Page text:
The Mondeo shared little with the Sierra that preceded it. For one thing, the Mondeo was 5cm shorter than the Sierra, making it more suitable for British garages.
Ford had done its homework with the Mondeo and it subsequently proved to be a hit, beating its rivals and clinching the Car of the Year award from What Car? in 1993
In 1994, the Mondeo continued its success and won European Car of the Year. That year also saw Ford put its V6 petrol variant of the Mondeo into production.
Three and a half years into production, the Mondeo received a facelift that brought around changes inside and out. The new Mondeo shed up to 18kg from the previous model, improving performance and economy.
The Mk2 Mondeo had a base price of £12,395 for the 1.6-litre Aspen version, rising to £20,850 for the V6 Ghia X. With improvements made to the ride, handling and engine, the Mondeo stayed ahead of its competitors.
In 1997 a new sporty V6 variant, the ST-24, was introduced. Featuring a 2.5-litre 168bhp V6, which catapulted the ST-24 from 0-62mph in 8.0sec and onto a top speed of 148mph, the car was Ford's first ever ST.
The next ST variant, the ST200, was introduced in 1999. The car was named after the engine output of its 2.5-litre V6 engine (although the engine actually produced 202bhp), and was sold with Recaro seats and sports suspension. The police quickly started using the ST200 as a pursuit car.
The millennium brought with it an all-new Mondeo, which came with a big incentive for buyers as over £800 of previously paid-for equipment was added to the standard model.
The car was longer, too, increasing in length by almost two inches compared to the second generation car. The seats were also raised, which made for improved all-round visibility.
In 2002 along came the introduction of Ford's ST220. With 226bhp from a newly developed 3.0-litre V6 engine, the 0-62mph sprint was dispensed in 6.6sec. The ST220's top speed was also an impressive 155mph. Despite the power, the ST220 managed 27.7mpg on a combined cycle.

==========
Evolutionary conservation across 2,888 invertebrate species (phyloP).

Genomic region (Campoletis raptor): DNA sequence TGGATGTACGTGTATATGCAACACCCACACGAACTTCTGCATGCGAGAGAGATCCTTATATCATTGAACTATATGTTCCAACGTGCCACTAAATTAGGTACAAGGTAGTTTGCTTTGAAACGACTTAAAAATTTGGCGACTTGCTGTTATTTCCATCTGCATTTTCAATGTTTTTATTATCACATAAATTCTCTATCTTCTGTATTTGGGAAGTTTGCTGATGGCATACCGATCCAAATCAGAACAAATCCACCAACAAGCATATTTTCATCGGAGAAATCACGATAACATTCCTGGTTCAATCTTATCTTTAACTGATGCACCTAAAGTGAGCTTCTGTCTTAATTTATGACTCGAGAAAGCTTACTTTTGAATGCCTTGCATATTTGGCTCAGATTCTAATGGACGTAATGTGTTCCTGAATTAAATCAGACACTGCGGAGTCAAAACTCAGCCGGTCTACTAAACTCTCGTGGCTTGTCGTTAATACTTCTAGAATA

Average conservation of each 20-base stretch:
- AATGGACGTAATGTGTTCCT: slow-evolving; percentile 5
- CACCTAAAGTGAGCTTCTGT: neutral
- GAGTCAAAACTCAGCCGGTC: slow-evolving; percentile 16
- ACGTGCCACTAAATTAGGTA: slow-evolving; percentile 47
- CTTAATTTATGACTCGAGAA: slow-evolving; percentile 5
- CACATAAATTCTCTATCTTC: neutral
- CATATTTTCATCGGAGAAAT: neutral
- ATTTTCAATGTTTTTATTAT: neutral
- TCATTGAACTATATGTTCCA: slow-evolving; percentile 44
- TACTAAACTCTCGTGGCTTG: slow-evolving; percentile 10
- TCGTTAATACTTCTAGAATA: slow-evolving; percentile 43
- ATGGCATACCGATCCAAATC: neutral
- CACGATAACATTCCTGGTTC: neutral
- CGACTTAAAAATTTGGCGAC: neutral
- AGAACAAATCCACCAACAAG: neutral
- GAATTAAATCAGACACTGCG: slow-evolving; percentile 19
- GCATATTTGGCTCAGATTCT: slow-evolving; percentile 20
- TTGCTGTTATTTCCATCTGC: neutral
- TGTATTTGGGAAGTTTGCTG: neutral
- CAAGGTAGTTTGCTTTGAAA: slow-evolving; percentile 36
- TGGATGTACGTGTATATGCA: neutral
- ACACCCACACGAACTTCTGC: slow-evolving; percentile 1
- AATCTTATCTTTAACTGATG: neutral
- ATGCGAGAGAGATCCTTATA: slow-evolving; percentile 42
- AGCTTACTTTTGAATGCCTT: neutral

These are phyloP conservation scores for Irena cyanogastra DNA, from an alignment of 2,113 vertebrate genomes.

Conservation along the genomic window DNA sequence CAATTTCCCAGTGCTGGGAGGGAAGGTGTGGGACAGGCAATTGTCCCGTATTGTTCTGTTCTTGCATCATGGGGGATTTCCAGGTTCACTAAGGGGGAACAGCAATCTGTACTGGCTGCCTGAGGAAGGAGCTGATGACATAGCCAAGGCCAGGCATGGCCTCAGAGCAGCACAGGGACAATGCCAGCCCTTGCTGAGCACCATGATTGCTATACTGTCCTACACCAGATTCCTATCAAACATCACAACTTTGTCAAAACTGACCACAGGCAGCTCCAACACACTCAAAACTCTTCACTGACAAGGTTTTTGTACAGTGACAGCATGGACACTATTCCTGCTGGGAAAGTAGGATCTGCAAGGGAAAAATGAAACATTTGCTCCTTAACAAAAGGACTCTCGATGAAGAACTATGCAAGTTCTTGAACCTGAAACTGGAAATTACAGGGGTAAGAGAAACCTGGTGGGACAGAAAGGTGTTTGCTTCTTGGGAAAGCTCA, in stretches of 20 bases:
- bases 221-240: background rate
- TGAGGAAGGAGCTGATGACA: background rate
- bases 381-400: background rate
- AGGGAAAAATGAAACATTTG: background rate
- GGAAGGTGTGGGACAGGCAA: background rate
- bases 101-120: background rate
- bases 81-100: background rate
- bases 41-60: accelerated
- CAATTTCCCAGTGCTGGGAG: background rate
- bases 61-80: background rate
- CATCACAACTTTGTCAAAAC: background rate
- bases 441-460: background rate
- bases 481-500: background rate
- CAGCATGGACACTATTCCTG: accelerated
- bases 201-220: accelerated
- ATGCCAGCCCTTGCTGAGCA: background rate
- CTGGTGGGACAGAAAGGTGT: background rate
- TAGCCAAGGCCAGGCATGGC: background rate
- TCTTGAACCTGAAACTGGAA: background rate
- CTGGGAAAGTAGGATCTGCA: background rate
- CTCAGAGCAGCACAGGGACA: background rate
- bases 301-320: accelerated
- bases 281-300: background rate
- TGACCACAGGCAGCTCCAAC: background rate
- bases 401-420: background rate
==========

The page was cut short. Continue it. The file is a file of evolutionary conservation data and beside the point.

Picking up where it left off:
At £21,745, the ST220 came with Recaro heated leather seats and more aggressively styled bodywork. Since the ST220 was based on the Mk3 Mondeo, it was still a practical car to use every day and to live with.
The 10th anniversary of the Mondeo saw another new model of the car, one that had come some way from the original. Updates to the new model included a re-profiled bumper, trapezium shaped fog lamps, larger mirrors and puddle lamps that shone on the ground.
The Smart Charge Injection Duratec engine further improved fuel economy and was Ford's first direct-injection petrol engine. The Durashift 6-speed manual transmission was used on higher powered Mondeo specs whilst an automatic paddle-shift option was also available.
Another minor facelift was given to the range in 2005.
The fourth and current generation Mondeo was unveiled at the Paris motor show in 2007. A new family face featured, with a large upper and lower-inverted grille. Big headlamps and lower fog lamps were also introduce.
A wide range of powertrains were offered, including the popular 2.0-litre TDCi diesel, and recent additions include economical EcoBoost petrol engines.
This year the Ford was also given a £2000 price cut, ahead of a planned replacement due to the market in 2014.
Will it remain at the top of the ladder in its class? You'll find out first from Autocar.
To read more about Ford's range, click here.
Omar Bahadur & Darren Moss